The COVID silences mariachi Mass and it returns to Tucson cathedral

The solemn silence of Mass on a hot August morning is broken by a blast of guitarron bass and trumpet flourishes. Nine musicians, dressed in gold-embroidered suits and strum the entrance hymn beneath tall stained-glass windows.

The COVID silences mariachi Mass and it returns to Tucson cathedral

After more than a decade of silence caused by the pandemic mariachis are now playing Sunday services at Tucson’s St. Augustine Cathedral. The vibrant and soulful tradition, which fuses Roman Catholicism and Mexican American pride, dates back to a half-century.

The unique sound of mariachi liturgy was more than just another choir to hundreds of worshippers who gathered in this Spanish colonial Church. It is a symbol of a borderlands identity, where spirituality and folk music blend for centuries.

The Rev. said that synceticism is the reality of the land, the "ambos" reality. Alan Valencia, the cathedral's rector grew up attending mariachi Mass at "ambos Nogales" or "both Nogales" as locals refer the two cities with the same name that lie along the U.S.-Mexican border approximately 60 miles (100 km) south.

He said, "And that's exactly what we see in these mariachiMasses," he continued. "Faith, culture and faith come together and grow."

Mariachi is the soundtrack of daily life in the borderlands. It plays at everything, from backyard barbecues to quinceanera comings-of-age parties to weddings to funerals.

However, mariachi is a very popular music genre. Musicians and parishioners agree that mariachi's emotional interplay between guitar, vihuela, trumpet, and guitarron is an excellent complement to the holy rites and Mass.

Alberto Ranjel, who started Mariachi Tapatio with his father, said that the Mass is "a reminder that mariachis aren't just for those you tip at the table in a cantina." It is a representation my culture."

Leilani Gomez, Worshipper, echoed this sentiment and said, "They bring Mass culture, art, and the presence of God." They give you the feeling of God's presence.

After the Vatican encouraged inclusion of local musical traditions in religious services during the 1960s, the first mariachi Mass canon was created in Cuernavaca (Mexico). The Misa Panamericana is also known as the Pan-American Mass. It features a particular order of instrumental arrangements, sung prayer and hymns.

Sheehy said that at the time, Chicano civil Rights Movement was flourishing in America. Mariachi musicians transformed from folky troubadours into cultural icons, "symbols Mexican identity elevated here because of multiculturalism."

In the 1970s, hundreds of mariachi school programs were established. This was when the music started to be written down and not taught by lyrical training. George Bejarano, who began playing in 1973 with Los Changuitos Feos (or "the ugly little monkeys"), said that the group's youth group. Also, women began joining traditionally male groups.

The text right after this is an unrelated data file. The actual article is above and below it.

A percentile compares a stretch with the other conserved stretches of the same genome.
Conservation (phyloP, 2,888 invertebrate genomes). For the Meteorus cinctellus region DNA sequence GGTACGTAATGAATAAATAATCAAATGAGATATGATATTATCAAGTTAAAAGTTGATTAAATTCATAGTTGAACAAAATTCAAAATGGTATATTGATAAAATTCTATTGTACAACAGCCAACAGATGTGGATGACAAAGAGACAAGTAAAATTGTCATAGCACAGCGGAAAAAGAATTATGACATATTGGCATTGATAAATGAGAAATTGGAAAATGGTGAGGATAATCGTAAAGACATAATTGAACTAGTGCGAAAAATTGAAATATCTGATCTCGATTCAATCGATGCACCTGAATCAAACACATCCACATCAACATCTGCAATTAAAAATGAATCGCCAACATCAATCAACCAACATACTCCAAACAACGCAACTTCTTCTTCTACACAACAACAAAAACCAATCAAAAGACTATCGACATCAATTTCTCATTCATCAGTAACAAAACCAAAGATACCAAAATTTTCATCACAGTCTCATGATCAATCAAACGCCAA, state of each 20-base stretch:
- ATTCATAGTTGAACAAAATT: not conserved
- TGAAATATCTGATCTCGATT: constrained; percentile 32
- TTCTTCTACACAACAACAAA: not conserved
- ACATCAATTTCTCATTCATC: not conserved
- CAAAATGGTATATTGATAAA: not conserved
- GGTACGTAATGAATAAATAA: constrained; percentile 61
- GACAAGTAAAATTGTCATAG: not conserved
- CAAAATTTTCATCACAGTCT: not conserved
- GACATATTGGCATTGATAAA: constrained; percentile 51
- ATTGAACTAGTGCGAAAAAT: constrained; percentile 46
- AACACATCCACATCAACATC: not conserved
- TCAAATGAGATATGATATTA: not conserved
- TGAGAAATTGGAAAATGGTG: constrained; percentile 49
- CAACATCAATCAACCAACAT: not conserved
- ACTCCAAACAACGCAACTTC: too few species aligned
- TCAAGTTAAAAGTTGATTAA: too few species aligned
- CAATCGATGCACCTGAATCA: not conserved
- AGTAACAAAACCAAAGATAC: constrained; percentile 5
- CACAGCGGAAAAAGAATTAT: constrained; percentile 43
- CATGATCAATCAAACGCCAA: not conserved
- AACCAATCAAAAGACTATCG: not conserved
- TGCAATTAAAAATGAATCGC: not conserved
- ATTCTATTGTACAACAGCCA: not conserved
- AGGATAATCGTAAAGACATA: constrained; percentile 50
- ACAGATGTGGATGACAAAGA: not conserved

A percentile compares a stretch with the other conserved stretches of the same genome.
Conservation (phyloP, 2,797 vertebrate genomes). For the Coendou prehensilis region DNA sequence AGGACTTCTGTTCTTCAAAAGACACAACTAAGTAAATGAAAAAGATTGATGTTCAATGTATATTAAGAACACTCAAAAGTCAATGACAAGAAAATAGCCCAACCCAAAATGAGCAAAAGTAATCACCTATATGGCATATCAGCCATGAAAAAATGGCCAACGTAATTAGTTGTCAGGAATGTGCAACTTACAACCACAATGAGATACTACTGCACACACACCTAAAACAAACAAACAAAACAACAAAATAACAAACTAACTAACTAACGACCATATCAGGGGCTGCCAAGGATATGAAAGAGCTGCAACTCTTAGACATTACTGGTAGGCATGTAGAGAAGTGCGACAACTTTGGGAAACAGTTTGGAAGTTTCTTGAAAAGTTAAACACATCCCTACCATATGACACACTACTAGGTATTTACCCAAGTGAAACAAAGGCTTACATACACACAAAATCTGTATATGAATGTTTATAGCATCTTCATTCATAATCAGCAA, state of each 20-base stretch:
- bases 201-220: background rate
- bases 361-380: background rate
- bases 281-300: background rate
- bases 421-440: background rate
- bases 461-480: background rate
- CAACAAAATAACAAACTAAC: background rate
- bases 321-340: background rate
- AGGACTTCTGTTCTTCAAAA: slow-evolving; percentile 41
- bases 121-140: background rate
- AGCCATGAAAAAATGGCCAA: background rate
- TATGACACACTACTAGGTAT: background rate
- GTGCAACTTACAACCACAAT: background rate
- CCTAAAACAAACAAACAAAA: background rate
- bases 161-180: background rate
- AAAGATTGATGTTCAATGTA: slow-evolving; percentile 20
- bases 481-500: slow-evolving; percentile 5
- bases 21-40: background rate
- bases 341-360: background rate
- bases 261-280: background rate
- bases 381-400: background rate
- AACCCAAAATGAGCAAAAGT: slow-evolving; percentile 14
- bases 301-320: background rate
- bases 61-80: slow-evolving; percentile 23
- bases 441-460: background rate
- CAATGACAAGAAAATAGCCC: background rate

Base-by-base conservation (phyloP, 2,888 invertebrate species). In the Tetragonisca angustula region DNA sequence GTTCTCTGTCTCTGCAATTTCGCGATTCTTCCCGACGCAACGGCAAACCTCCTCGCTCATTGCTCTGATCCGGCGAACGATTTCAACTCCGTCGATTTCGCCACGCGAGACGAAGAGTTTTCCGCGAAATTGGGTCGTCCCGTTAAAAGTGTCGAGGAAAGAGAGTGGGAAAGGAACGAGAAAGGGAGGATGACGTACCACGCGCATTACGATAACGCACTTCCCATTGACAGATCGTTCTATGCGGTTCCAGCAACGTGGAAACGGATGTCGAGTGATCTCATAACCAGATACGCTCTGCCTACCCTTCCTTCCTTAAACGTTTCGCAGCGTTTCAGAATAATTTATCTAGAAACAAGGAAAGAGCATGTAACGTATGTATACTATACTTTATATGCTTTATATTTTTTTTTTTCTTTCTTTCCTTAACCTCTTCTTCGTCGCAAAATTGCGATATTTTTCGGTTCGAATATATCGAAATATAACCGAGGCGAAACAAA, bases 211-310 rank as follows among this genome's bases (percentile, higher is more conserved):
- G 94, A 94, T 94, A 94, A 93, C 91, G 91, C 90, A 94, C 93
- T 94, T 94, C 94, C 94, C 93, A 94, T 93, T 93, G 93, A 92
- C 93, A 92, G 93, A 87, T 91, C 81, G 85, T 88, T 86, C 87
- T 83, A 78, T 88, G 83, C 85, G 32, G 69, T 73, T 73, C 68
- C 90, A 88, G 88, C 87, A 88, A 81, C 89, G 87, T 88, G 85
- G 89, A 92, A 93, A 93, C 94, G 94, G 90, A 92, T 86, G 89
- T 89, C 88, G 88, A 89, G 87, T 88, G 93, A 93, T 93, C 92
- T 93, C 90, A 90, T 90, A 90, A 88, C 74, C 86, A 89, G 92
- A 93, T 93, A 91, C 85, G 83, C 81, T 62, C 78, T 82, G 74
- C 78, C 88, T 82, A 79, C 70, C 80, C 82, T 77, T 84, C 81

The mariachi Mass's mainstays include the joyous "Pescador de Hombres," also known as "fisherman" -- Spanish-speaking faithful's equivalent of "Amazing Grace" because of its popularity and ubiquity -- along with a riveting rendition of Franz Schubert’s 19th-century masterpiece, "Ave Maria."

Ranjel, who is performing the latter at the cathedral's cathedral, turns to face a painting depicting the Virgin of Guadalupe patroness for Mexico and the Americas and intones the Latin translation of the lyrics.

He said, "The prayer aspect is what I'm honoring by singing it Latin."

Each month, four ensembles perform the Spanish-language 8 a.m. Mass at the cathedral in Tucson. They are all volunteers and spend at most two hours a week rehearsal. On Mass day, they rise before dawn to make their trajes de charro. These elaborately embroidered suits, which originated in Mexico, are often worn by mariachi groups.

Performers like Daniel Rodriguez, leader of Mariachi Hierncia de Cuco Del Cid and a fixture at the cathedral for over 20 years, are a way for musicians to give back to their community.

Rodriguez stated, "When you sing or offer up music to God, it is like praying but it's stronger." It's very powerful for us to use our music to drive people back to Mass and inspire them to do the same.

Los Changuitos will be featured at a special Mass on Sept. 18 to honor victims of the coronavirus epidemic, which has claimed nearly 2,500 lives in Tucson's Pima County. It also silenced mariachi services from spring 2020 through late last month.

A recent Sunday saw the musicians playing for worshippers outside of the cathedral, even after Mass. People held up their smartphones to capture the sounds and sights of a shared heritage that they had missed, while wearing face masks to combat the resurgent viral infection.

They bring unity to the church. It's more spiritual," Diana Pacheco said, who has been attending mariachi Mass since childhood. "Without them it was very empty-feeling here.

Victor Soltero, a man who has been attending the cathedral for over 50 years, was also happy to see them return.

Soltero stated, "It makes your happy," and what better way to honor the good Lord than with beautiful music that lifts you up?

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